@Rubyinthedust GROTESQUE! That's perfect; my thoughts were dancing around that but couldn't quite seize on it. The mention of Miley makes me think about her licking the sledgehammer in the Wrecking Ball video, too--I've seen tons of mentions of how gross it was, or how it made the watcher uncomfortable, but I don't think I've seen or heard a single person say something about it being sexy. It's a really interesting trend to see among pop stars who started working at a young age, whose images have been heavily shaped by the demands of their careers and handlers, seize on a sort of lewd image and performance aesthetic while making statements about seizing agency and control over their own public representations. Almost like taking the tools that were so painstakingly shaped earlier in their careers--the sex appeal and carefully crafted public images--and blowing them up and upsetting people to greater success than ever. They take the "sexy" moves and images we've come to expect from pop stars and push it to the point of vulgarity, making viewers uncomfortable ostensibly by giving them what they want. Very compelling, I agree!
@Jennifer Culp Obviously this functions within the framework of our male gaze saturated society, which is where she's coming from (more so than us commoners!), but I do think she's effectively playing with gender roles and not exactly flipping them on their head, but subverting the dialogue and doing something unfamiliar and interesting.
@questingbeast She's sitting on a throne, wearing diamonds on her boobs, singing about how she's so rich she can indulge in a number of expensive vices and still got mo' money. I'd say that's right in line with the "commanding," "bossy" and "in charge" image you describe. I'd never heard the song before watching the video earlier today (prior to reading this article), and like Ruby find it otherworldly and fascinating. On paper, the lyrics read as pure braggadocio; there's nothing to suggest explicitly that the speaker is a woman. If I had to guess by looking at the lyrics alone, I'd assume this was a song by a male rapper. Her body and aesthetic appeal in the video almost comes across to me as another asset she owns/controls, but unlike other artists she might be compared to, she doesn't bother to make claims about her sexual appeal in the song. It's just apparent.
Though I certainly wouldn't argue that strippers aren't stripping primarily for men, I don't agree that this video particularly caters to the male gaze. I watched it earlier today after following a link to a celebrity gossip site that often features paparazzi photos of celebrity women in bikinis for criticism (gross, I know, I shouldn't have given 'em a click), and scanned some of the comments after watching. The majority seemed to be written by men who were HORRIFIED by the video, writing all sorts of nasty comments about how ugly, whorish, "tranny," blahblahblah Rihanna is in the video. Her look here reveals a lot of skin, but it's garish and far from conventionally flattering. If she were attempting to appeal to men, I imagine she would choose to present herself more like she did in her early videos: long, loose, more "natural" (by which I mean color, not necessarily texture) hair, more natural-looking makeup, simpler clothing. As for the raunchy butt shaking, I thought it was so interesting that Sarah Nicole Prickett brought up the point about the men she's dated preferring "safer" porn than she does. I've noticed a (maybe?) related commonality among men of my own acquaintance when it comes to dancing; a lot of them tend to prefer less "threatening" movements and would be actively put off by overt rump shakin' like that in the video.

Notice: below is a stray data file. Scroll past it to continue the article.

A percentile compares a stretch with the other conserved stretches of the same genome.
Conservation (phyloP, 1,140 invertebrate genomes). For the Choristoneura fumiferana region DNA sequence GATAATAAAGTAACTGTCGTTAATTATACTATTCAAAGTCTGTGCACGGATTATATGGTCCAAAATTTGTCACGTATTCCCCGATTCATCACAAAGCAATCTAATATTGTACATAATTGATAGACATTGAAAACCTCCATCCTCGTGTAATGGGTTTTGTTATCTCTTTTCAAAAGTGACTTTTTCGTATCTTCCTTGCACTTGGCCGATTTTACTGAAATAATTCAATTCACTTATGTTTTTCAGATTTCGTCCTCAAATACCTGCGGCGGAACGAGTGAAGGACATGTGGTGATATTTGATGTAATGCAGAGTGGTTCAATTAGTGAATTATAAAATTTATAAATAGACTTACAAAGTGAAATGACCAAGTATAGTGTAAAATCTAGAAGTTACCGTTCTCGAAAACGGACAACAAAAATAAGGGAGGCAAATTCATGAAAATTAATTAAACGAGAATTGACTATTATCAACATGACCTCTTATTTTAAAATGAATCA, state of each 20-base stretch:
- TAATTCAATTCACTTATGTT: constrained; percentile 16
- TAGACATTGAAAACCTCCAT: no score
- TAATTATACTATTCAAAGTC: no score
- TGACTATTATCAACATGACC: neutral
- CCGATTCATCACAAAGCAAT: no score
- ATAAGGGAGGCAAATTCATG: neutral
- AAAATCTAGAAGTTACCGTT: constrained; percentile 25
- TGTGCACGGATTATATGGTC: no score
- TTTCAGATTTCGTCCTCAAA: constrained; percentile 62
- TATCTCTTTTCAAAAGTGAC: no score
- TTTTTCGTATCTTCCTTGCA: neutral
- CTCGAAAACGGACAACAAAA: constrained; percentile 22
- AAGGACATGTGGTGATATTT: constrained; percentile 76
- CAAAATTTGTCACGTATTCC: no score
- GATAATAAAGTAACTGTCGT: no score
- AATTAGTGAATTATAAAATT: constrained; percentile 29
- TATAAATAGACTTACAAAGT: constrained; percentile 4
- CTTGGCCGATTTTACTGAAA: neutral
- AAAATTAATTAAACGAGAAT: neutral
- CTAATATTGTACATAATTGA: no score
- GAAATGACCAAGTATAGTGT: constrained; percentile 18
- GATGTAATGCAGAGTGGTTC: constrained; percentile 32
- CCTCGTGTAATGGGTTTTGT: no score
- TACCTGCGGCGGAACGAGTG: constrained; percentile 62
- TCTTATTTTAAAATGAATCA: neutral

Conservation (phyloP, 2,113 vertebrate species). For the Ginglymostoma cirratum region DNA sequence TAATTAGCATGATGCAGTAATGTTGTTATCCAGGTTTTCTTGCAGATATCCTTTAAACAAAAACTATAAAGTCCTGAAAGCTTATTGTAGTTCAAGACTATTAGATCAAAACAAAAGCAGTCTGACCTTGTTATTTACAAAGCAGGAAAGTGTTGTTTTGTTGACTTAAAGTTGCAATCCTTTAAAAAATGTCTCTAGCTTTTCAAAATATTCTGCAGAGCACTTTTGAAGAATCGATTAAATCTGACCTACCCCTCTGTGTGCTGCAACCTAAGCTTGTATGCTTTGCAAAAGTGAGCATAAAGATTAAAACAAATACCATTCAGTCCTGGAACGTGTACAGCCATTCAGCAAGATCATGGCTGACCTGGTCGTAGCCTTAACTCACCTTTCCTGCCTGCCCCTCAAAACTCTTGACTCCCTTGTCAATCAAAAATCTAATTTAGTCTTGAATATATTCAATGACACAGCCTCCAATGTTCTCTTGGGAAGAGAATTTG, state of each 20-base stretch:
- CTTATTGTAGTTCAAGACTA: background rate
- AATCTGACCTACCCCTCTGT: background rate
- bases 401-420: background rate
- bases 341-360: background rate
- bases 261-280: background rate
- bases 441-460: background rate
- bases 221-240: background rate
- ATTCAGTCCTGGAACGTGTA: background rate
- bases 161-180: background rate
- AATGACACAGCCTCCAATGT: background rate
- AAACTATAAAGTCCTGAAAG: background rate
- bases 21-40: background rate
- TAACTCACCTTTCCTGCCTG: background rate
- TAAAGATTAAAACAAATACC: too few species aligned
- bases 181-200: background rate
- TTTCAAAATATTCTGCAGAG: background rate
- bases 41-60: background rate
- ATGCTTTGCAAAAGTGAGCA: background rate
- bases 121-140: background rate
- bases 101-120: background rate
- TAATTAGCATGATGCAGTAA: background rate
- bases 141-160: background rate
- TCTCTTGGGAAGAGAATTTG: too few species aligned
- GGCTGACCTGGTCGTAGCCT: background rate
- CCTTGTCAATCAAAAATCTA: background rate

I still haven't completely worked out what I feel about this video, but I think Rihanna's telling me she's got the best of all worlds here. She's got the power, she's got the money, she has all the trappings of a successful rich mogul and can do whatever she wants, AND she's also got tremendous sexual appeal and power and an enviably conventionally attractive body that she can decorate the way she wants, because it's hers. Her body is both herself and one of her possessions to be shown off. She doesn't care what we think, or what men think, she's on a friggin' throne and she's always got mo' money. It's the ultimate brag, and who can argue with her?
Enjoy your break, Baba! This series means so much to me, I thought you should know.
I actually prefer the typed "paper" images of Baba's advice and enjoy having to read closely and type them out if I want to quote them, but I'm thankful for the text versions here because I'm thinking of compiling them into a small printed book to keep by my bed. I ain't above copying and pasting for that.
@youresmalltime And the Leon smirk when he sees Jake help Sherry up!! Leon knows how these B.O.W.-fightin' romances start. I loved Helena, too. She got on my nerves at the beginning, but her lady bro badassness really grew on me. "Why do I always get stuck with the bossy ones?" Oh, Leon.
@Princess Slaya I started with RE4, and it's still one of my favorite games of all time. Sis-in-law started with 6 and then went back to play 4 and 5. Plot-wise, it really doesn't matter; you're always jumping into the middle of the most amazingly ridiculous soap opera. I tried to play the re-release of RE2 for the GameCube and got frustrated by the wonky mechanics, but I should probably put my old school pants on and tough it out one of these days.
@youresmalltime THE BROFIGHT BETWEEN CHRIS AND LEON, AAAAAAAAH it was so great, and of course I loved the part where Jake and Leon meet. "Let's just hope that Jake kid is as good as he thinks he is."
@The Mayor of Bethville Tonight! You free?
Protip: Muting the music on The Mercenaries and playing to a soundtrack of RuPaul songs always increases my score by a guaranteed 50,000 points
@Bunburying WANNA FIGHT ABOUT IT, HUH